Making Room in the Digital Inn
The story of Christmas begins with a shortage of hospitality.
Mary and Joseph travelled from Nazareth to Bethlehem for the census and could not find a place to stay. All the inns are booked because of the census, and there is no room for a very pregnant young woman and her betrothed. And so, Jesus is born in a stable and laid in a manger. Mary and Joseph encountered closed doors and “no vacancy” signs throughout Bethlehem. In contrast, this manger becomes a place of radical and holy hospitality, from the animals that make it their home, to the lowly shepherds and later foreigners from the East – the Magi. The simple stable becomes a place of God’s wide welcome.
This hospitable welcome prefigures Jesus’ ministry and the ways he would go on to welcome all people—the outcast, the sick, and those on the margins of religious and civic life.
In many ways, we re-enact that Christmas hospitality in our churches in our preparations for our Christmas observance. We plan worship, publicize services times and ready the church building for the many people that may only come to church once or twice a year. We intentionally and painstakingly prepare our churches and our hearts to welcome the stranger, just as Jesus did.
For all the ways that we are able to connect in our digital world today, it is all too easy to remain in our familiar enclaves and echo chambers. This means only engaging with those people that are similar to us and to hang a “no vacancy” sign on our digital profiles. However, the invitation and the promise of our networked world is that we can reach out and beyond our comfort zones in order to connect, understand, honor and love our neighbors.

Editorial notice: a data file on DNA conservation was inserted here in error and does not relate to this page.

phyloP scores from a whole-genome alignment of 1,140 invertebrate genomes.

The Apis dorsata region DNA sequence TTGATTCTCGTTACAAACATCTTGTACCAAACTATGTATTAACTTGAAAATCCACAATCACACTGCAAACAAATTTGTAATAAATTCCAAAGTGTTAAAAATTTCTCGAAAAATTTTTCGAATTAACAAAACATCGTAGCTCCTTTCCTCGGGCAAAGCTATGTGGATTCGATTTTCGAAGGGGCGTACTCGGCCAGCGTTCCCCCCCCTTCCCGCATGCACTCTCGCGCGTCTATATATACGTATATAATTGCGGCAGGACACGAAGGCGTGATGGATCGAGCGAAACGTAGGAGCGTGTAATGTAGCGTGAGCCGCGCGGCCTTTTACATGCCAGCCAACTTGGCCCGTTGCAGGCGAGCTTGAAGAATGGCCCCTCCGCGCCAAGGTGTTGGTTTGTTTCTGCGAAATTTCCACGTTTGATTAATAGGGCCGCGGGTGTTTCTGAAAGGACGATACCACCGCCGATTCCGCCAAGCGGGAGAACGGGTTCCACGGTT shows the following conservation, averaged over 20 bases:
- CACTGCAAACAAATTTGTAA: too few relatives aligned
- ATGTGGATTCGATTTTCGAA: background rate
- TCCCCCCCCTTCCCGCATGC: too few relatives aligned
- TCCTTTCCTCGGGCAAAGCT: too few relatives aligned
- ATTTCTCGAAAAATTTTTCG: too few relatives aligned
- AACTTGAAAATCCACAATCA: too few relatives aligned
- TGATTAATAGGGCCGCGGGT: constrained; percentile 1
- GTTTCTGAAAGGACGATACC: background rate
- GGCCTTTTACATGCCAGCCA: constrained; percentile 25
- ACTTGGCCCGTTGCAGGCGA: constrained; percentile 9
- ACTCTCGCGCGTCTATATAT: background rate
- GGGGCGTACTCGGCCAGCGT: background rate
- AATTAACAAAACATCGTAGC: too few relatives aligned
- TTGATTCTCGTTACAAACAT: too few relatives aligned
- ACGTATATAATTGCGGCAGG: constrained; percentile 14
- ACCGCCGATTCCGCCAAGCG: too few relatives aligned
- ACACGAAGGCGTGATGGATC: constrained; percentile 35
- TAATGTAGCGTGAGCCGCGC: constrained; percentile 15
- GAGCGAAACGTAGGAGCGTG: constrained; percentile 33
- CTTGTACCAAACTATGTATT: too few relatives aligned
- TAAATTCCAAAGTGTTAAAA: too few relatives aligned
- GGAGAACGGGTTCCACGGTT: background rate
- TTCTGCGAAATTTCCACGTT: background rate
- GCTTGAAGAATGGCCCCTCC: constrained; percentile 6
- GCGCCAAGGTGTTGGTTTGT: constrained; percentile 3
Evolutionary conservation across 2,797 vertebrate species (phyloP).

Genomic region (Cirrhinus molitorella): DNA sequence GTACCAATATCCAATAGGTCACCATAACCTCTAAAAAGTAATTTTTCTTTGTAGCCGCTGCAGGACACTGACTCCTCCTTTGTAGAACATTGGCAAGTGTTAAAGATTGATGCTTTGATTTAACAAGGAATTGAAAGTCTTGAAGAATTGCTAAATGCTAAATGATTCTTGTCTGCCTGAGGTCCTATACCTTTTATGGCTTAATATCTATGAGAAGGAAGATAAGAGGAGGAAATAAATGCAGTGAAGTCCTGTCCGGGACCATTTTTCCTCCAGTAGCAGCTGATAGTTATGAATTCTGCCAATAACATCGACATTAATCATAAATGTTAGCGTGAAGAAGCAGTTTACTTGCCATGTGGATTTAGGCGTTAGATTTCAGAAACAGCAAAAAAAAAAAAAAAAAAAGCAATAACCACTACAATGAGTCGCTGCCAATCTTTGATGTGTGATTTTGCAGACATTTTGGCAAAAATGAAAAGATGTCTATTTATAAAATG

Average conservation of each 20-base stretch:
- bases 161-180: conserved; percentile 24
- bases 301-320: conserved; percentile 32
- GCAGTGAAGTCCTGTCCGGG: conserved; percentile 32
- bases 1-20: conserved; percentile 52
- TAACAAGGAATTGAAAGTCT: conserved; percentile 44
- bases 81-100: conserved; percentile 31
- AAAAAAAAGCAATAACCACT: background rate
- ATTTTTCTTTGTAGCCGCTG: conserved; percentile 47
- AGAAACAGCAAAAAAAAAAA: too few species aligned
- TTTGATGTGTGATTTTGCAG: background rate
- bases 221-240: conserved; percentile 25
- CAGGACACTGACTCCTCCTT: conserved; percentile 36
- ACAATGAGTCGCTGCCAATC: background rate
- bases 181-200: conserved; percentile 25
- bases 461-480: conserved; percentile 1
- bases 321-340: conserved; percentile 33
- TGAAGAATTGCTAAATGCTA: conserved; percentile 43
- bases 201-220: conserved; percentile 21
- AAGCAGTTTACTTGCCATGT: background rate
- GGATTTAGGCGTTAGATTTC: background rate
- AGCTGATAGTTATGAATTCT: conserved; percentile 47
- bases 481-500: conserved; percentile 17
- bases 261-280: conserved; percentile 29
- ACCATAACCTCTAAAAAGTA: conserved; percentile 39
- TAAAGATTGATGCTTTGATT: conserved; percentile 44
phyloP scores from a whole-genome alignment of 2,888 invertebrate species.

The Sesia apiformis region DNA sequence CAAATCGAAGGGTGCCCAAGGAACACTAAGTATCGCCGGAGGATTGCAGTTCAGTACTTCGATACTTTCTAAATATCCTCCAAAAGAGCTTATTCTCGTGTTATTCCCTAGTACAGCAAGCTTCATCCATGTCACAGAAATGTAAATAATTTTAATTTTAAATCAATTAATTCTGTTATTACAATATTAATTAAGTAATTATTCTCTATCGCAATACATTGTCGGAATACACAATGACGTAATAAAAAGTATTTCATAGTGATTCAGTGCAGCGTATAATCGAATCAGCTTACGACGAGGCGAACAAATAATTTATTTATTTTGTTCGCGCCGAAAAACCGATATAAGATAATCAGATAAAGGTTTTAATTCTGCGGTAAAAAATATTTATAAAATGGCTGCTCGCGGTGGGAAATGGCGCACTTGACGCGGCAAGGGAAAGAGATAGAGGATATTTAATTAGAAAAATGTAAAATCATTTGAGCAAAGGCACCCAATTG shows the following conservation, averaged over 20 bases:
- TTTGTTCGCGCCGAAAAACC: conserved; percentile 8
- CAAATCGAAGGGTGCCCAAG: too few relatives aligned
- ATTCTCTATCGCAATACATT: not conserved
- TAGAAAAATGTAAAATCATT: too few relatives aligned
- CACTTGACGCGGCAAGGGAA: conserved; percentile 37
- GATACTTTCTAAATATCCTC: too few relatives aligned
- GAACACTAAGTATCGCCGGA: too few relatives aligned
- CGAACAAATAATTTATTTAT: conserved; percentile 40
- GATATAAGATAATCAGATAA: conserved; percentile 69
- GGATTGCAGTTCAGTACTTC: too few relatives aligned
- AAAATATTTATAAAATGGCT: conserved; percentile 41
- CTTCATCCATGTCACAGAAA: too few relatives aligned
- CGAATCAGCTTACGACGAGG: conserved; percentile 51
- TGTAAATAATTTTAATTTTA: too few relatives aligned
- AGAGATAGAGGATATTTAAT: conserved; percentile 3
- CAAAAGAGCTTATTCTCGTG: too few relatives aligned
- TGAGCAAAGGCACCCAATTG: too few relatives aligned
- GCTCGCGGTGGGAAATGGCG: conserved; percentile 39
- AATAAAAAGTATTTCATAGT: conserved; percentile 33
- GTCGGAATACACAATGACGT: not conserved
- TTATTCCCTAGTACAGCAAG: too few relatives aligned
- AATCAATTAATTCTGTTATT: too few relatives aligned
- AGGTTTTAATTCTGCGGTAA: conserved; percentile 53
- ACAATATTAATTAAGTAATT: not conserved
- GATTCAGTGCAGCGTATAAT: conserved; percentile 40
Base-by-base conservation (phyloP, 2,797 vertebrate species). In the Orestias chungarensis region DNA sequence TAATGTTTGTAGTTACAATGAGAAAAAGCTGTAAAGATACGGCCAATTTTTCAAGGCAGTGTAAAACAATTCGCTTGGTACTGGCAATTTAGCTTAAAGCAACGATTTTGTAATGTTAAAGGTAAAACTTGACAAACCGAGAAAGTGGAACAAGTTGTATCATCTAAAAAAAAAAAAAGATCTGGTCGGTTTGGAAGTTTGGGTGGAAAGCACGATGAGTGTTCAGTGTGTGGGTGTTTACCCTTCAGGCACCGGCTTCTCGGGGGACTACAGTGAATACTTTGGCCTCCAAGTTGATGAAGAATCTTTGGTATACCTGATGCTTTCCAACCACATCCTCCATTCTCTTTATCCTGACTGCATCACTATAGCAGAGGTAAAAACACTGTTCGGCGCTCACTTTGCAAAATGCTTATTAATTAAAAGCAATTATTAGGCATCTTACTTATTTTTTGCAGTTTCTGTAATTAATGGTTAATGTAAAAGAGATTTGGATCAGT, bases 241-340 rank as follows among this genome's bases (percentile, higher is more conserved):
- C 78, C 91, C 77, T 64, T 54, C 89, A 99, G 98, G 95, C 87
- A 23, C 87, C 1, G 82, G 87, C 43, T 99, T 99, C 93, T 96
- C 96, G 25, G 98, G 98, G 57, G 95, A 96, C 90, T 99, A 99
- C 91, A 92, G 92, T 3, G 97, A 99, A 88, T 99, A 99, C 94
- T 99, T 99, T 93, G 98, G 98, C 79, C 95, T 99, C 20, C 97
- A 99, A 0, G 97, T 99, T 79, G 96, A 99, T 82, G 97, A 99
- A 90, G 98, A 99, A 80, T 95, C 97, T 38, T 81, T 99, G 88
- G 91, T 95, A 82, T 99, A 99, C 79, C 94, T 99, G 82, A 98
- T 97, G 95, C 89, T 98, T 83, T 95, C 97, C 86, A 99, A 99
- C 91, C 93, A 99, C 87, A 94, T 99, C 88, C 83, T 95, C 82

In my forthcoming book with Elizabeth Drescher, Click2Save Reboot: The Digital Ministry Bible, we write:
“Hospitality is not just a matter of opening your digital door, but of being willing to travel across the digital domain on a regular basis. Digital hospitality depends on reciprocity—taking the kinds of walks, even out of our comfort zones, that Jesus called us to as disciples and which the apostles and saints modeled.”
What could this look like in digital spaces? For our churches, we should be gearing our websites and social media presence toward newcomers and strangers. We should create what we call a “digital narthex”, where we are able to welcome others by engaging with them around their comments, questions, and seeking. However, we can’t just wait for people to find us. We need to stroll the digital avenues and get off our digital beaten paths in order to encounter and connect with others.
Christmas time, with its spirit of reconciliation, is a great excuse to experiment with reaching out to others, wish them well and offer hope. It is also time to listen and respond to the things that give people joy and also cause them to struggle.
Again we write in Click2Save Reboot:
“We are called to walk among the people, and in doing so, to progressively trample down the barriers that keep us all from knowing the Kingdom that Jesus promises us is always near. This…possibility is richly present in social media communities when we open ourselves to the matrix of networks and relationships available there. In doing so, we claim the digital landscape as sacred space, a locale where the grace of Jesus Christ, the love of God, and the fellowship of the Holy Spirit (2 Cor. 13:14) is as present as it is in our churches, our homes, our workplaces, our schools, and everywhere else in our physical communities.”
As we hear the Christmas story again this year, may we be inspired to extend God’s wide welcome and all-inclusive love to friends and strangers alike, to our neighborhoods, our countries and our world.
Pastor Keith Anderson employs a wide range of social media to minister online and offline.
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